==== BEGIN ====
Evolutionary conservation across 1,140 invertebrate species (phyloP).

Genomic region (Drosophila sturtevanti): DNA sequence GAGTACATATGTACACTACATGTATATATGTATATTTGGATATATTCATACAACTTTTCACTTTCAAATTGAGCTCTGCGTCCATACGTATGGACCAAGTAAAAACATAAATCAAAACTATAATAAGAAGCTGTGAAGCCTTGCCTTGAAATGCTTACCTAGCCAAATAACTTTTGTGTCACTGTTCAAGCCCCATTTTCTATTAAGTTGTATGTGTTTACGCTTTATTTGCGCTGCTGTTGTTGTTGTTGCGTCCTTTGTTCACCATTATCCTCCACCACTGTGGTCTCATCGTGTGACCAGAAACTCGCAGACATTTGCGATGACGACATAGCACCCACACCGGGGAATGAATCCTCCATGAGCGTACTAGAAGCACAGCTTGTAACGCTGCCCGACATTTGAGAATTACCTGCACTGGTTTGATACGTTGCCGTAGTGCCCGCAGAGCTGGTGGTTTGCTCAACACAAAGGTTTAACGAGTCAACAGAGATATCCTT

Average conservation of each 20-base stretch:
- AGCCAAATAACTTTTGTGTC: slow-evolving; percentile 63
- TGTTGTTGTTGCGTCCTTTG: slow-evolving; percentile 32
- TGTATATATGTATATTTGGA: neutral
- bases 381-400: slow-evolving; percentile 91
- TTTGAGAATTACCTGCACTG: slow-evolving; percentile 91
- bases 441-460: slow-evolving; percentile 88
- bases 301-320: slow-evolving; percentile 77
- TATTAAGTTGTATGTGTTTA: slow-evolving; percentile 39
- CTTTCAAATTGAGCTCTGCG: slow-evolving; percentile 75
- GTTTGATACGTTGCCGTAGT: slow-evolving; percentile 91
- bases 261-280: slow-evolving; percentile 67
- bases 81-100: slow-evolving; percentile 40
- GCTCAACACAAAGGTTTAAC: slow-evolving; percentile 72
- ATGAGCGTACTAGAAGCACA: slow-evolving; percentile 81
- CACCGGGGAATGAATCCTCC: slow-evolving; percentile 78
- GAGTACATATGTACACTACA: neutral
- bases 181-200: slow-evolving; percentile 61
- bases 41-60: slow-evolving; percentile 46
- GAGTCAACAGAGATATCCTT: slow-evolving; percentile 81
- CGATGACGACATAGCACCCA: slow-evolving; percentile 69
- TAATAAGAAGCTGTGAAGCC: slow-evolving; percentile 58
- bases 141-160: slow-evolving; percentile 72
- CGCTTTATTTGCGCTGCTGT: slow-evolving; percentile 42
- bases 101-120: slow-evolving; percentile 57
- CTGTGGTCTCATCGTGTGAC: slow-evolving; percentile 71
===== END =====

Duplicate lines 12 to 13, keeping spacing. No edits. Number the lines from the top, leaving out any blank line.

- CTTTCAAATTGAGCTCTGCG: slow-evolving; percentile 75
- GTTTGATACGTTGCCGTAGT: slow-evolving; percentile 91